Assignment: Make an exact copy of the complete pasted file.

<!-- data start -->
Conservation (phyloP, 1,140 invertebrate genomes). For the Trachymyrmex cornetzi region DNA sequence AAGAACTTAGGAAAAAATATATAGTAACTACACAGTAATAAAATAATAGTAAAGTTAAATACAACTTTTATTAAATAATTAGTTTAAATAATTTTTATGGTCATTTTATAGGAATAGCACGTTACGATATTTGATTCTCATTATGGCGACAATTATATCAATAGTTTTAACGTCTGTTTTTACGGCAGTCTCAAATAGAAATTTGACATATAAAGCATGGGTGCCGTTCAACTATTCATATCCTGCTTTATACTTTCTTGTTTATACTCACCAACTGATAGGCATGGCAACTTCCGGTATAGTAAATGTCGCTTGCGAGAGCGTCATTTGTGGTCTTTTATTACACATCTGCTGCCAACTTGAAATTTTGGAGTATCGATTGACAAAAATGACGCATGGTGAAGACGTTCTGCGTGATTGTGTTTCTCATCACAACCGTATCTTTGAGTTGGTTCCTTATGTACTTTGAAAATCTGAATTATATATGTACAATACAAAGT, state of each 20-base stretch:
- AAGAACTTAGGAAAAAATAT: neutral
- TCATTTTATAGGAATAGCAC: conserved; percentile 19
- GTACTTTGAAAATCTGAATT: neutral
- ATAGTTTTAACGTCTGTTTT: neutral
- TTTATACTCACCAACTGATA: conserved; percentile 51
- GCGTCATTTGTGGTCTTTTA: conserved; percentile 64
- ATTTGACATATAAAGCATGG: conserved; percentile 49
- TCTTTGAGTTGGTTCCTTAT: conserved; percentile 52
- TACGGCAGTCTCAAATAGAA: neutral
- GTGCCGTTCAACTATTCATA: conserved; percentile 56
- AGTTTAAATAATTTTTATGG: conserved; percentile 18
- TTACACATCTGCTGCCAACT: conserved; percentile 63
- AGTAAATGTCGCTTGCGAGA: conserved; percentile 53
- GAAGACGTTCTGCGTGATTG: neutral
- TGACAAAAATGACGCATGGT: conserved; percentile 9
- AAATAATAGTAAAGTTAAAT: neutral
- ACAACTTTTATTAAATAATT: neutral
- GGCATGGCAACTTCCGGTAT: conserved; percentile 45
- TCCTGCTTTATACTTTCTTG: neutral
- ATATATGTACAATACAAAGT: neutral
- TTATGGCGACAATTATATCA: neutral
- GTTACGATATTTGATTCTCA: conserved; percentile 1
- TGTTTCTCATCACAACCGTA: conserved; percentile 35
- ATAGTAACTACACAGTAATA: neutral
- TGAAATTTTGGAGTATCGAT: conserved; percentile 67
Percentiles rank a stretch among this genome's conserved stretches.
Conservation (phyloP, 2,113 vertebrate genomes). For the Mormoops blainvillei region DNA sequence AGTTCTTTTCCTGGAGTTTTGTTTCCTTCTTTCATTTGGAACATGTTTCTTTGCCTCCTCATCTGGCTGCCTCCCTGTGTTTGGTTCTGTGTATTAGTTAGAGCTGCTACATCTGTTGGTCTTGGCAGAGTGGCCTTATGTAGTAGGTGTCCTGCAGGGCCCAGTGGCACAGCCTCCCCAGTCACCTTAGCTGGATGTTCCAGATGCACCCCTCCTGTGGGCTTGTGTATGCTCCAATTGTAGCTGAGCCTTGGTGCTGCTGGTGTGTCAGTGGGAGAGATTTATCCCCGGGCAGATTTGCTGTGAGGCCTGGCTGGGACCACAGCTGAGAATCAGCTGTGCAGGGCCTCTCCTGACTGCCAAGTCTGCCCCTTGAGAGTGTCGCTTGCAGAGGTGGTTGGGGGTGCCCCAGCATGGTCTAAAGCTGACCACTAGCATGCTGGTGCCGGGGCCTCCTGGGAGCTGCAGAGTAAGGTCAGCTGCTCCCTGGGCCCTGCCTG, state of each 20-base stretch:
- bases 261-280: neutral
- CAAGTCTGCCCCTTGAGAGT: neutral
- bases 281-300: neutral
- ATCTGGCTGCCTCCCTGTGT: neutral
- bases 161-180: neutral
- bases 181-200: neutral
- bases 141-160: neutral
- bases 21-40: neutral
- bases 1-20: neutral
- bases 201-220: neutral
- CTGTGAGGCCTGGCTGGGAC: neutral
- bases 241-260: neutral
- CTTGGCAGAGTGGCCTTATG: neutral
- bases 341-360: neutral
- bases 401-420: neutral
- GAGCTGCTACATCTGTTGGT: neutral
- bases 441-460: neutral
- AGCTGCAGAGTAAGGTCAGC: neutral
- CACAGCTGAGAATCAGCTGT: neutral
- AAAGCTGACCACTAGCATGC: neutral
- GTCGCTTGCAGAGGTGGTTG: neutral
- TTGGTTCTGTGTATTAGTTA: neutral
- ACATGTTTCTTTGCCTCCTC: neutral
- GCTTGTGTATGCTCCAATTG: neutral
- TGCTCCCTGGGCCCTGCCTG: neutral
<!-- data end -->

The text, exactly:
Conservation (phyloP, 1,140 invertebrate genomes). For the Trachymyrmex cornetzi region DNA sequence AAGAACTTAGGAAAAAATATATAGTAACTACACAGTAATAAAATAATAGTAAAGTTAAATACAACTTTTATTAAATAATTAGTTTAAATAATTTTTATGGTCATTTTATAGGAATAGCACGTTACGATATTTGATTCTCATTATGGCGACAATTATATCAATAGTTTTAACGTCTGTTTTTACGGCAGTCTCAAATAGAAATTTGACATATAAAGCATGGGTGCCGTTCAACTATTCATATCCTGCTTTATACTTTCTTGTTTATACTCACCAACTGATAGGCATGGCAACTTCCGGTATAGTAAATGTCGCTTGCGAGAGCGTCATTTGTGGTCTTTTATTACACATCTGCTGCCAACTTGAAATTTTGGAGTATCGATTGACAAAAATGACGCATGGTGAAGACGTTCTGCGTGATTGTGTTTCTCATCACAACCGTATCTTTGAGTTGGTTCCTTATGTACTTTGAAAATCTGAATTATATATGTACAATACAAAGT, state of each 20-base stretch:
- AAGAACTTAGGAAAAAATAT: neutral
- TCATTTTATAGGAATAGCAC: conserved; percentile 19
- GTACTTTGAAAATCTGAATT: neutral
- ATAGTTTTAACGTCTGTTTT: neutral
- TTTATACTCACCAACTGATA: conserved; percentile 51
- GCGTCATTTGTGGTCTTTTA: conserved; percentile 64
- ATTTGACATATAAAGCATGG: conserved; percentile 49
- TCTTTGAGTTGGTTCCTTAT: conserved; percentile 52
- TACGGCAGTCTCAAATAGAA: neutral
- GTGCCGTTCAACTATTCATA: conserved; percentile 56
- AGTTTAAATAATTTTTATGG: conserved; percentile 18
- TTACACATCTGCTGCCAACT: conserved; percentile 63
- AGTAAATGTCGCTTGCGAGA: conserved; percentile 53
- GAAGACGTTCTGCGTGATTG: neutral
- TGACAAAAATGACGCATGGT: conserved; percentile 9
- AAATAATAGTAAAGTTAAAT: neutral
- ACAACTTTTATTAAATAATT: neutral
- GGCATGGCAACTTCCGGTAT: conserved; percentile 45
- TCCTGCTTTATACTTTCTTG: neutral
- ATATATGTACAATACAAAGT: neutral
- TTATGGCGACAATTATATCA: neutral
- GTTACGATATTTGATTCTCA: conserved; percentile 1
- TGTTTCTCATCACAACCGTA: conserved; percentile 35
- ATAGTAACTACACAGTAATA: neutral
- TGAAATTTTGGAGTATCGAT: conserved; percentile 67
Percentiles rank a stretch among this genome's conserved stretches.
Conservation (phyloP, 2,113 vertebrate genomes). For the Mormoops blainvillei region DNA sequence AGTTCTTTTCCTGGAGTTTTGTTTCCTTCTTTCATTTGGAACATGTTTCTTTGCCTCCTCATCTGGCTGCCTCCCTGTGTTTGGTTCTGTGTATTAGTTAGAGCTGCTACATCTGTTGGTCTTGGCAGAGTGGCCTTATGTAGTAGGTGTCCTGCAGGGCCCAGTGGCACAGCCTCCCCAGTCACCTTAGCTGGATGTTCCAGATGCACCCCTCCTGTGGGCTTGTGTATGCTCCAATTGTAGCTGAGCCTTGGTGCTGCTGGTGTGTCAGTGGGAGAGATTTATCCCCGGGCAGATTTGCTGTGAGGCCTGGCTGGGACCACAGCTGAGAATCAGCTGTGCAGGGCCTCTCCTGACTGCCAAGTCTGCCCCTTGAGAGTGTCGCTTGCAGAGGTGGTTGGGGGTGCCCCAGCATGGTCTAAAGCTGACCACTAGCATGCTGGTGCCGGGGCCTCCTGGGAGCTGCAGAGTAAGGTCAGCTGCTCCCTGGGCCCTGCCTG, state of each 20-base stretch:
- bases 261-280: neutral
- CAAGTCTGCCCCTTGAGAGT: neutral
- bases 281-300: neutral
- ATCTGGCTGCCTCCCTGTGT: neutral
- bases 161-180: neutral
- bases 181-200: neutral
- bases 141-160: neutral
- bases 21-40: neutral
- bases 1-20: neutral
- bases 201-220: neutral
- CTGTGAGGCCTGGCTGGGAC: neutral
- bases 241-260: neutral
- CTTGGCAGAGTGGCCTTATG: neutral
- bases 341-360: neutral
- bases 401-420: neutral
- GAGCTGCTACATCTGTTGGT: neutral
- bases 441-460: neutral
- AGCTGCAGAGTAAGGTCAGC: neutral
- CACAGCTGAGAATCAGCTGT: neutral
- AAAGCTGACCACTAGCATGC: neutral
- GTCGCTTGCAGAGGTGGTTG: neutral
- TTGGTTCTGTGTATTAGTTA: neutral
- ACATGTTTCTTTGCCTCCTC: neutral
- GCTTGTGTATGCTCCAATTG: neutral
- TGCTCCCTGGGCCCTGCCTG: neutral